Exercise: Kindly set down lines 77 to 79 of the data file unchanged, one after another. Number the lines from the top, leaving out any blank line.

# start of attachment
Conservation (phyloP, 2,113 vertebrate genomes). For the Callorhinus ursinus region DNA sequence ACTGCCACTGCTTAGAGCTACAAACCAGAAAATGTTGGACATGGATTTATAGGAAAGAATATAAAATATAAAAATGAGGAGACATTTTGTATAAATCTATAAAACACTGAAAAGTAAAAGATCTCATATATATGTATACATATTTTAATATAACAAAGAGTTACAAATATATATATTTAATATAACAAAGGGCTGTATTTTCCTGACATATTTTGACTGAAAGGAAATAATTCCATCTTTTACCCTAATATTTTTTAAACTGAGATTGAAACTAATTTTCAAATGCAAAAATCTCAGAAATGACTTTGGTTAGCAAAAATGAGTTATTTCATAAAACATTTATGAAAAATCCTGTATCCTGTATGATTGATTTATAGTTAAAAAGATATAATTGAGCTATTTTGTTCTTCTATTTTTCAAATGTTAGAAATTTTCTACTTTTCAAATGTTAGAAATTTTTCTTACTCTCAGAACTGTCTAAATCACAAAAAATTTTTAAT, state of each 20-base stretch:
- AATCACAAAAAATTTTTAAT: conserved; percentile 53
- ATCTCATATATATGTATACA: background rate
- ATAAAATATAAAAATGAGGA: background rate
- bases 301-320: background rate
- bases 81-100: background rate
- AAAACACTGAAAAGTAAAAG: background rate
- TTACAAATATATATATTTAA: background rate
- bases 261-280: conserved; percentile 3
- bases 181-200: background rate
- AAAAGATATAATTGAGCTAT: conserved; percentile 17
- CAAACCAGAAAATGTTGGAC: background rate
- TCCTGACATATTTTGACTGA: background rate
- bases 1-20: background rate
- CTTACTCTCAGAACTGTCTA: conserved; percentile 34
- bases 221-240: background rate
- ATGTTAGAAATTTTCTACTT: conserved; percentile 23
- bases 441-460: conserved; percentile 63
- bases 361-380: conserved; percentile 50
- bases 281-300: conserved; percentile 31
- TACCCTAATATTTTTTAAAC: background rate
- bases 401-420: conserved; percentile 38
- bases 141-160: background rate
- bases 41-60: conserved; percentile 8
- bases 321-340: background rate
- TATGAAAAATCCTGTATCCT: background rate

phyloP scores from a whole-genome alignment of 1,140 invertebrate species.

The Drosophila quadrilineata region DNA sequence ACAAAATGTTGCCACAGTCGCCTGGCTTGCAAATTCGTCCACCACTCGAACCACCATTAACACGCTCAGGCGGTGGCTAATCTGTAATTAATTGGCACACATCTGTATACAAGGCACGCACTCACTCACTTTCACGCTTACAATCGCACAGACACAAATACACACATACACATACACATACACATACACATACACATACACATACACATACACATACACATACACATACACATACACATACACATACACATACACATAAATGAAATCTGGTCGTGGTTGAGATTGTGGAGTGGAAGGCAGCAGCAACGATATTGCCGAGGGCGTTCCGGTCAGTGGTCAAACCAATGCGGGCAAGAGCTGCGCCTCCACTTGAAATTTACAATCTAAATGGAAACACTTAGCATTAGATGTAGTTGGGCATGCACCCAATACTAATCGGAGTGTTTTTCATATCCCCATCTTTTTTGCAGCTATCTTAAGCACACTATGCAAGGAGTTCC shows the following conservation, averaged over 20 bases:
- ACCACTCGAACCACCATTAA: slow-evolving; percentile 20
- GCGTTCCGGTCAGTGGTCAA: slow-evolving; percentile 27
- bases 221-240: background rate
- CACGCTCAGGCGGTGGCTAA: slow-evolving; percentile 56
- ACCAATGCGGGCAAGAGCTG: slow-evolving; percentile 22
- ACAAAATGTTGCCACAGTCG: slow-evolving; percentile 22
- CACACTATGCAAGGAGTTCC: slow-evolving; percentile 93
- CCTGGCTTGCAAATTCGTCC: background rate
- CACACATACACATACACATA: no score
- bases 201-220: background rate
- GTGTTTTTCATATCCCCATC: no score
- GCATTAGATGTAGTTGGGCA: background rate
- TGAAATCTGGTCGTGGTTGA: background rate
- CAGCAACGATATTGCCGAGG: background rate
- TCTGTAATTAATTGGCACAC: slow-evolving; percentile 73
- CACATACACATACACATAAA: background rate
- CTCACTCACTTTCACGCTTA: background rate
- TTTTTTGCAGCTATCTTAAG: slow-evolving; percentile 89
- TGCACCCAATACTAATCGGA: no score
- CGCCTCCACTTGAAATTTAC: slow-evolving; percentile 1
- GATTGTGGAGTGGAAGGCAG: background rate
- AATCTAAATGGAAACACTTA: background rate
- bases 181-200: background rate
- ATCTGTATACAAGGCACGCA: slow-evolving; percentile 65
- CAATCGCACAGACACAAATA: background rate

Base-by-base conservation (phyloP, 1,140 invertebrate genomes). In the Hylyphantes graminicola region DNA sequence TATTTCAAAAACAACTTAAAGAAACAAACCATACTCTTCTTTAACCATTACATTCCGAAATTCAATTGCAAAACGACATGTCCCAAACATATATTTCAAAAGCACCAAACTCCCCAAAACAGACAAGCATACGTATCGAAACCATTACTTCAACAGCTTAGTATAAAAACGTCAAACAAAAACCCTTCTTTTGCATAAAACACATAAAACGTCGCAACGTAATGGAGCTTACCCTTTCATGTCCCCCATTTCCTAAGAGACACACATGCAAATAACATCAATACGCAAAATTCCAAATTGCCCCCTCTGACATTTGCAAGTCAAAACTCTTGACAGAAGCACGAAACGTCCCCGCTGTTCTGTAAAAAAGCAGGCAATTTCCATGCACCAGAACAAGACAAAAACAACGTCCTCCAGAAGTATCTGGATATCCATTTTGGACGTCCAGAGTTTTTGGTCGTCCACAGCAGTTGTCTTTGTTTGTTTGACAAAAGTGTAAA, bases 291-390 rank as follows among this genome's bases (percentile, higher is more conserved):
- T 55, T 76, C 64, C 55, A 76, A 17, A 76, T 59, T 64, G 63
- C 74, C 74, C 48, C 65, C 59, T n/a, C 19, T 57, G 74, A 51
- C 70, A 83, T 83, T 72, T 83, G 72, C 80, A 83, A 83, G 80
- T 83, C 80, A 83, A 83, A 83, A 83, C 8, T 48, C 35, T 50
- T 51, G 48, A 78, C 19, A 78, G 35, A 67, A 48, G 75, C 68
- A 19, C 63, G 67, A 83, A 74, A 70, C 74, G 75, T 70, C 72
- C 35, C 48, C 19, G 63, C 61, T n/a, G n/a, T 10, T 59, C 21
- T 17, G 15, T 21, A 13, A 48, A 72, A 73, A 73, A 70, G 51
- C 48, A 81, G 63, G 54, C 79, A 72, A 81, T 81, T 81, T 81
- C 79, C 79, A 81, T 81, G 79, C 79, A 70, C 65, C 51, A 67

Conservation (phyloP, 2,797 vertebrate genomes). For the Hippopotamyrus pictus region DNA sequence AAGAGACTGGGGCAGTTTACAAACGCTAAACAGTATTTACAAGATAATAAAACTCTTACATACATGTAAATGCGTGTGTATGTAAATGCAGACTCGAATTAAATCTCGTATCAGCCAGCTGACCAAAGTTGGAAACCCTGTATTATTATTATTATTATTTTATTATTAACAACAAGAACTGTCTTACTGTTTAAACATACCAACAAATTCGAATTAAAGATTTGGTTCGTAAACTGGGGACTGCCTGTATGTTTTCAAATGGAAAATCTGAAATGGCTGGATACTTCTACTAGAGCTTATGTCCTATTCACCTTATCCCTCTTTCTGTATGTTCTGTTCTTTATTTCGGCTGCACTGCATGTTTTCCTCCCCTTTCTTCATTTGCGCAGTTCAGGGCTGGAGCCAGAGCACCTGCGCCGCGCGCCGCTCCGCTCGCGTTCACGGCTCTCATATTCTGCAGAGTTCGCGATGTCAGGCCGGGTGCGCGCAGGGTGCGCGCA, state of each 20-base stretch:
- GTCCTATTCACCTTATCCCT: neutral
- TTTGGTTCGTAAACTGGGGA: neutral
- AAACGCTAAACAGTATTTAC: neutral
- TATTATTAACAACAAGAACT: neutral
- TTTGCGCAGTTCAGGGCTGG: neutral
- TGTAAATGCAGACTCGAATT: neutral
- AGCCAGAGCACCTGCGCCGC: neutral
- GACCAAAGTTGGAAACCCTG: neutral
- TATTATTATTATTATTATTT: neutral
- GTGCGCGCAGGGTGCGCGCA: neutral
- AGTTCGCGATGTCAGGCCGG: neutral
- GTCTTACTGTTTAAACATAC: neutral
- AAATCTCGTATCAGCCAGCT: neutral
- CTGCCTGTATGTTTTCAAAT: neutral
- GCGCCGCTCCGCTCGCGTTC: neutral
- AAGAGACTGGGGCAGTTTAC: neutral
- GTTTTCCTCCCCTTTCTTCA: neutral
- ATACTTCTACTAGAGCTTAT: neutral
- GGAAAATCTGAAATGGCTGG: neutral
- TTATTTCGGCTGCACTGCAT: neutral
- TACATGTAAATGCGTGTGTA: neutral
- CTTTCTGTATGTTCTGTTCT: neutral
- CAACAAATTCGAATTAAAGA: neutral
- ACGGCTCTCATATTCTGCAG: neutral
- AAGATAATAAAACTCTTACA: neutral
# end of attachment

- GTCTTACTGTTTAAACATAC: neutral
- AAATCTCGTATCAGCCAGCT: neutral
- CTGCCTGTATGTTTTCAAAT: neutral